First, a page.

Amy Coney Barrett, the Notre Dame law professor, is a contentious choice by Trump, but also continues an extraordinary streak of Catholics being chosen for the Supreme Court.
*Editor's Note: This editorial first appeared in the October 14 edition of the Irish Voice newspaper, sister publication to IrishCentral.
It is no accident that so many Catholics are suddenly on the court. It is a result of decades of cooperation between conservative Catholics on the one hand and white evangelicals on the other.
For decades, evangelicals were deeply suspicious of Catholicism, an attitude that peaked when John F. Kennedy ran for president and southern evangelicals considered him the anti-Christ.
There was even wild talk of a tunnel linking the Vatican and the White House, showing that QAnon types flourished back in 1960 too. Billy Graham, the undisputed leader of white evangelicals, even convened a meeting of other fundamentalists in Montreux, Switzerland, so the media would not be alerted.
Graham and about 25 evangelical church leaders from the U.S. attended, according to author Carol George, who wrote a book on Norman Vincent Peale, another leading evangelical.
"They were unanimous in feeling that the Protestants in America must be aroused in some way, or the solid block Catholic voting, plus money, will take this election,” she wrote.
Kennedy put talk of such nonsense firmly to rest when he stated categorically he was the candidate of the Democratic Party, not the Catholic Church.
But times changed and the hostilities eased. Both hardline Catholics and evangelicals realized they needed each other if they were to succeed. Issues such as abortion, gay rights, and religion in schools were natural crossover topics.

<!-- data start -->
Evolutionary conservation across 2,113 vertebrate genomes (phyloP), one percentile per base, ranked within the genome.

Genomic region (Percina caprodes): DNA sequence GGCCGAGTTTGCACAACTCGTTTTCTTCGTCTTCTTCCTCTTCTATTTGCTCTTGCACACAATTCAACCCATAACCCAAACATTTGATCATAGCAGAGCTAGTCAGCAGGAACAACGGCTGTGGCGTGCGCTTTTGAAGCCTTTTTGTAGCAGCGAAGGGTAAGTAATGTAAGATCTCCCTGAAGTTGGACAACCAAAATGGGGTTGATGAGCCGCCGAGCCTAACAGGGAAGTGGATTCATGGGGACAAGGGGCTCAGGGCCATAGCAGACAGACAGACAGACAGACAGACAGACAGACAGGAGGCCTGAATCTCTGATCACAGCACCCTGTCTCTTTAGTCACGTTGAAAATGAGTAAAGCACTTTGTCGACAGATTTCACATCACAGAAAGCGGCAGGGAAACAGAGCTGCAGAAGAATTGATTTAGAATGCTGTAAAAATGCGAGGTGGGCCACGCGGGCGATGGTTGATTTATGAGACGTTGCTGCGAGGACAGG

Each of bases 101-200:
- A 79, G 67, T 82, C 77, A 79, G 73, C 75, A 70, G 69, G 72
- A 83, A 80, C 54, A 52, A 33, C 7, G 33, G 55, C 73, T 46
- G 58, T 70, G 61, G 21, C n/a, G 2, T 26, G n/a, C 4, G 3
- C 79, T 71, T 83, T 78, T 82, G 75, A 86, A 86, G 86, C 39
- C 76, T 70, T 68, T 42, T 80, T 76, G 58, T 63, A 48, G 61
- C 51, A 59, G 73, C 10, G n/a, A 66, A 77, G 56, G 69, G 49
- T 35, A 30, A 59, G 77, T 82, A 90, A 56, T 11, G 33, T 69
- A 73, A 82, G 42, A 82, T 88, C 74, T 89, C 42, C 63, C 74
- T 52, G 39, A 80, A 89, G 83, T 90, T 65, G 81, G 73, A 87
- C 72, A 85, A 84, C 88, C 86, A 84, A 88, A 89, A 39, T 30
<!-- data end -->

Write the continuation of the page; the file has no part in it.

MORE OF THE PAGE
The evangelicals brought top Republican politicians to their side, but reaching for judgeships was not on their agenda.
A law degree from the evangelical Liberty University was not even close to one from Notre Dame in the snooty world of judicial appointments. Breaking through to the Harvard and Yale circuit was also soon accomplished by conservative Catholics.
Enter the Federalist Society, a group of leading legal minds on the right who set about drafting a list of judges that they could inform friendly politicians they wanted to see promoted. The evangelicals could also lobby their captive politicians.
Conservative Catholics fitted the bill. To say the tactic worked is understating it. Every one of Trump’s appointments to the Supreme Court were recommended by the Federalist Society.
Indeed, once again, in the Coney Barrett case, the Federalist Society gave its seal of approval to Coney Barrett.
Federalist Society leader Leonard Leo even took a leave of absence to personally oversee the process. Coney Barrett was the result, as were previous Trump justices, Brett Kavanagh and Neil Gorsuch.
The Federalist Society had completed a very clever strategy that amounted to a coup, and they got exactly what they were looking for. Their choices could change America forever.
The court was once the bastion of white WASPs and all male. It is extraordinary to note that all current justices are either Catholics or Jews with the exception of Gorsuch, raised a Catholic but who later converted to Protestantism
It certainly represents a changed America, but not the way most citizens want it to go.
On issues such as Roe v Wade, Obamacare, and gun control, the court is far to the right of the majority of Americans.
An even stronger slew to the right is expected if Coney Barrett is selected.